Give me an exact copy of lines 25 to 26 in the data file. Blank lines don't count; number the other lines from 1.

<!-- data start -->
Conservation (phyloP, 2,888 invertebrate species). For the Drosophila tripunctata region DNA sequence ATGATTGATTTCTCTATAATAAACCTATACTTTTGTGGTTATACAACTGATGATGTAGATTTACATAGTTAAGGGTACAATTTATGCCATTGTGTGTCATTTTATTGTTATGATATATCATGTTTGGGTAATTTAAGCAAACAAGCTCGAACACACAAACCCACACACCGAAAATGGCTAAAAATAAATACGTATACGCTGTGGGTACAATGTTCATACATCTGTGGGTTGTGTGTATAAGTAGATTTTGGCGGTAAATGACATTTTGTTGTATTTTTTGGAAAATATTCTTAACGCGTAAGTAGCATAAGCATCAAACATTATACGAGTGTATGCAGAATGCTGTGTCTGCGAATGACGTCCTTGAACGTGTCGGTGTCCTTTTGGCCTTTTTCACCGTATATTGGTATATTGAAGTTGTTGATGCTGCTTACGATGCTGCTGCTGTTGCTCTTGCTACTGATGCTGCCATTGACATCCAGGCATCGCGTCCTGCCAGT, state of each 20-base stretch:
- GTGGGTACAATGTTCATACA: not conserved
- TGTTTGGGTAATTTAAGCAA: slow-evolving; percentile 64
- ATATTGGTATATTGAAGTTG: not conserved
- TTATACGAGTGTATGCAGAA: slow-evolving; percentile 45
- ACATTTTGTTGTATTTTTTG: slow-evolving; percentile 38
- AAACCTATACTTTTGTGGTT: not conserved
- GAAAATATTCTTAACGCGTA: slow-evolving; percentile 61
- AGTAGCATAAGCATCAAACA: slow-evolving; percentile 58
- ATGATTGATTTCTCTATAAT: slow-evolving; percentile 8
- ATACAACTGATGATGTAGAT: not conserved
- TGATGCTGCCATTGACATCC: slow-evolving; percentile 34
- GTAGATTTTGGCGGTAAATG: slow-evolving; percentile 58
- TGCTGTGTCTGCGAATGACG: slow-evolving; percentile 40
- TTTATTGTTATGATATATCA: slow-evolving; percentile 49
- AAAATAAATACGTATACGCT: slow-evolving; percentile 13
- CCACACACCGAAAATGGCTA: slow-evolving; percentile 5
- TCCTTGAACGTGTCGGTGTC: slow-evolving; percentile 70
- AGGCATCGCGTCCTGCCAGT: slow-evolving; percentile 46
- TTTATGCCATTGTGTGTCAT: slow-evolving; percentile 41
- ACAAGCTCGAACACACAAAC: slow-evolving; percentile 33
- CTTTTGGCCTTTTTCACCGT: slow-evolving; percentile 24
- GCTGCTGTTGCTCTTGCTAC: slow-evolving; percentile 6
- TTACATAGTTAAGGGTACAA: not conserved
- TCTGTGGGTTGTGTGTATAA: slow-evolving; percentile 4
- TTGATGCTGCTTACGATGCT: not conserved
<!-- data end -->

- TCTGTGGGTTGTGTGTATAA: slow-evolving; percentile 4
- TTGATGCTGCTTACGATGCT: not conserved